Post-lunch the discussion became truly international in scope as we invited representatives from peer organisation the National Library of Norway to take the stage. Whilst Norway shares many of the same archiving principles with British Library Sound and Vision it is differentiated in one crucial respect. Norway’s legalisation declares that all music recordings must be legally deposited at its National Library. Lars Gaustad and Trond Valberg discussed this and showed the auditorium their innovative new donation portal allowing users to deposit recordings online.

Trond Valberg and Lars Gaustad - Norway

 

Keeping Tracks then hosted a dynamic presentation from another peer institution. Creative Director at BBC Future Media, Sacha Sedriks shared his understanding of the guiding principles around music and metadata, the semantic web and the ecosystem that underlies their nascent BBC Playlister service. Through absorbing statistics and images Sedriks shone light on a pioneering new platform that only hints at how the truly immersive and interactive BBC Radio and Television offering of tomorrow will look like. 

Sacha Sedriks - BBC Playlister



Metadata underpins much of what we do here at British Library Sound and Vision and was a recurrent theme across the Keeping Tracks day. Hence it seemed only right to ask a leading music metadata supplier to the stand. Decibel Music Systems served up a talk in three parts: metadata from a market, data and technical perspective. Metadata is the glue that binds many systems together across the industry. As a result the Decibel presentation was followed by a lively and passionate Q&A which showed how important data is to making things (and people) click.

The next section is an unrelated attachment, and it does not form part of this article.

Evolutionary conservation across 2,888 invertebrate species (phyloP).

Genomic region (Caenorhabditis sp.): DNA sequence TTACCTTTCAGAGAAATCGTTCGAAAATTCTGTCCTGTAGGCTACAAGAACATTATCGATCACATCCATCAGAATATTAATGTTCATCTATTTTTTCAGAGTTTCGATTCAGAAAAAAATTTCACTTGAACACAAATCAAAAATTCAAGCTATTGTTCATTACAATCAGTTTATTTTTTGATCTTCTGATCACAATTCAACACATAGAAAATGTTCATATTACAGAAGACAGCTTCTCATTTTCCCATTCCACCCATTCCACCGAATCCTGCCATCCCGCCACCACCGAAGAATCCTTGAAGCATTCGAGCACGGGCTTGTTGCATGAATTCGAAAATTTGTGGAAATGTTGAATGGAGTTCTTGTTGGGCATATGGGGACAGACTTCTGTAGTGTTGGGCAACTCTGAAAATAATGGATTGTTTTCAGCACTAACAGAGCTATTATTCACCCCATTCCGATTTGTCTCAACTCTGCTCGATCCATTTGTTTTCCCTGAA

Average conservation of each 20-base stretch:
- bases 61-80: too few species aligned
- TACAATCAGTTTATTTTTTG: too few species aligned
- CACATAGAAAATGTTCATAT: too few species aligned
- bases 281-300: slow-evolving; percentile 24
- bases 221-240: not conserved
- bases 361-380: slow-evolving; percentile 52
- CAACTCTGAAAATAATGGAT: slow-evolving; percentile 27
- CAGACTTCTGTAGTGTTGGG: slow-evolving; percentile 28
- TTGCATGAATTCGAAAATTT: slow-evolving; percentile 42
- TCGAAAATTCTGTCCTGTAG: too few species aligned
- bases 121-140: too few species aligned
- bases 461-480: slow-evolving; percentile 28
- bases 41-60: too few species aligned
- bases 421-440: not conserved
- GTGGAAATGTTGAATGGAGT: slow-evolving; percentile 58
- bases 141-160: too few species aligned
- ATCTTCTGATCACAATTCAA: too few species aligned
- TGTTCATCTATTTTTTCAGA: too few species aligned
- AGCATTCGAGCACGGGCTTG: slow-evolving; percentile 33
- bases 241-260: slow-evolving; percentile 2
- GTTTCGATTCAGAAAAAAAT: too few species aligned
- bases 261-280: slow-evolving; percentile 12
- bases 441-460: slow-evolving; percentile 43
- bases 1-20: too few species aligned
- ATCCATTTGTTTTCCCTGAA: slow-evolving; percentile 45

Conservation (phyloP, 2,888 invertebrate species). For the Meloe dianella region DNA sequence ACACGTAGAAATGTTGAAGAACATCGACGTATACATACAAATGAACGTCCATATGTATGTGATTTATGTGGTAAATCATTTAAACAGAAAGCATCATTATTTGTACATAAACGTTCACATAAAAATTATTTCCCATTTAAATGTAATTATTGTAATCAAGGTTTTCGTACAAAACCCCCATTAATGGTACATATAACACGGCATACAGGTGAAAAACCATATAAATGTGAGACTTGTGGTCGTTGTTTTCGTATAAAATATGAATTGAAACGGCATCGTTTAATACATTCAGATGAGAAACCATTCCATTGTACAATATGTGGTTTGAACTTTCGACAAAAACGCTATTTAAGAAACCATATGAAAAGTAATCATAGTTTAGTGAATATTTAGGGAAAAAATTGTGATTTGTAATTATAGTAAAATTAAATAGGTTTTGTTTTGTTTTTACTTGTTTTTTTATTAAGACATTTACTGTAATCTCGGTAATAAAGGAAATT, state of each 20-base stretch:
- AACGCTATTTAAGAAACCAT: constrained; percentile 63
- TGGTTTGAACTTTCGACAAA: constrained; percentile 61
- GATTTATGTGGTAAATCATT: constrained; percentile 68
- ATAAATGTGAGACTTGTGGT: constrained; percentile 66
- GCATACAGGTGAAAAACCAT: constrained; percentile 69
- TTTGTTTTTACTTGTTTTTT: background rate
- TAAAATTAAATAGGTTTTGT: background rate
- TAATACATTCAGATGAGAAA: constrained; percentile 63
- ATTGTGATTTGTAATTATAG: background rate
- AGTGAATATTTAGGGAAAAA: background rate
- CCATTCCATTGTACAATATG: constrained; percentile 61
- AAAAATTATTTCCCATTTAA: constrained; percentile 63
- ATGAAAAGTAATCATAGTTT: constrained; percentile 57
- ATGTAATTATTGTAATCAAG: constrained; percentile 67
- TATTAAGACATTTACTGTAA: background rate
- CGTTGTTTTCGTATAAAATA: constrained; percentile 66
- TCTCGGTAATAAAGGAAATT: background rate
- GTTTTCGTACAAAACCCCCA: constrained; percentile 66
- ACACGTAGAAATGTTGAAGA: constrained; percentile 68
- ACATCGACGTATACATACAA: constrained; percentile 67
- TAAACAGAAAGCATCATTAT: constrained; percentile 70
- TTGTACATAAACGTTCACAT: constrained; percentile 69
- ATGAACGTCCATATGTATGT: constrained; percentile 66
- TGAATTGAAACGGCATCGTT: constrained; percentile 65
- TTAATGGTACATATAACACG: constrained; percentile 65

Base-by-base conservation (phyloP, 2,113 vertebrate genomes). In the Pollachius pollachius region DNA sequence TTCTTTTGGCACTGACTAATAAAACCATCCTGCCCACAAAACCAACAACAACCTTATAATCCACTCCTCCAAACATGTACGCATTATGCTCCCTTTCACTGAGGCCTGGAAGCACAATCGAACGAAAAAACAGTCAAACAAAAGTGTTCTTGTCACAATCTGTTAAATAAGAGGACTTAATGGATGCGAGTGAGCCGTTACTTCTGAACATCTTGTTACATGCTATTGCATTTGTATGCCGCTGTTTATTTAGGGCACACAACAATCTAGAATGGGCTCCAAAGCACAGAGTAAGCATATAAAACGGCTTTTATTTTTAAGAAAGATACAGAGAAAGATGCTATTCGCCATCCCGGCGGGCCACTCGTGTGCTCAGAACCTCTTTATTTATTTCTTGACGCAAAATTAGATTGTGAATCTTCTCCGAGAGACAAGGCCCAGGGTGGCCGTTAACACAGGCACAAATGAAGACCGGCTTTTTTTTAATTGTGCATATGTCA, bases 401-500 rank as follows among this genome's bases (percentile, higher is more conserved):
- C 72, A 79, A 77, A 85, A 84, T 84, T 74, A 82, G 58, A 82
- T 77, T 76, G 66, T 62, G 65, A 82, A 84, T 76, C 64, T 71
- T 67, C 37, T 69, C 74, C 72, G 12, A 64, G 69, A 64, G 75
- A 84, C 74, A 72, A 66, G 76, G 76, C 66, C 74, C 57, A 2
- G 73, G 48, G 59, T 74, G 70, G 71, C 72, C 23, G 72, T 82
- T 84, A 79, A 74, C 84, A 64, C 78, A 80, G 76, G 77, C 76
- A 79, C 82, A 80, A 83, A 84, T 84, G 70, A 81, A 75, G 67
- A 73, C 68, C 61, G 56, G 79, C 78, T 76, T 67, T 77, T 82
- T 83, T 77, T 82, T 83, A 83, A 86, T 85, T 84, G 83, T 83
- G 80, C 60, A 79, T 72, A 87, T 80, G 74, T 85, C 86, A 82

Decibel Music Systems - Dataphile

 

Whilst refreshments were guzzled, the auditorium was being tuned to a trans-Atlantic frequency. For the most ambitious strand of the Keeping Tracks we had invited UK based Music Tech Fest to share their keynote panel live via Skype from Microsoft Research Labs in Cambridge, MA, USA. The subject: developers, APIs and the music archive. Watched through the Skype-fuzz an energetic session ensued, moderated by Music Tech Fest head Andrew Dubber in the States and former Soundcloud man Dave Haynes here in the UK. Particular note should go to Microsoft researcher Jonathan Sterne who delivered an impassioned reflection on the nature of archiving and the internet which drew a round of applause in the London space.

Posterity Hacking

Music Tech Fest - Posterity Hacking

 

Lost Records

The end was nearly upon us. The final official session of Keeping Tracks was a panel chaired by Jennifer Lucy Allan of the WIRE magazine, stimulating discussion amongst a trio of label owners who specialise in lost music, records and reissues. Jonny Trunk (Trunk Records), Roger Armstrong (Ace Records) and Spencer Hickman (Death Waltz Recordings) proceeded to entertain the delegates with an informal, humorous, inspiring and sobering account in the wonderful art of releasing beautiful old music. Anecdotes, asides, controversies and reflections filled the hour and one suspects we could have talked well into the night.

Panel Discussion - Archives and music

Before the close of the day we invited respected author, journalist and Goldsmiths lecturer Mark Fisher to deliver his own personal take on what had gone before. Whilst it may have polarised some of the audience, Fisher’s lucid account of the 2014 digital space, music, memory, innovation and consumption sounded a stark clarion call to ring us toward the close.

Mark Fisher - Closing Words

 

The British Library would like to thank all those who presented, spoke, attended and asked questions at this inaugural Keeping Tracks symposium. We have been delighted with the feedback so far and would welcome any further suggestions, recommendations and donations for the future. If nothing else Keeping Tracks felt like a genuinely unique event (up) lifting the lid on a usually ignored, diverse set of issues and investigations about music and archiving in the 21st century. Long may these discussions continue...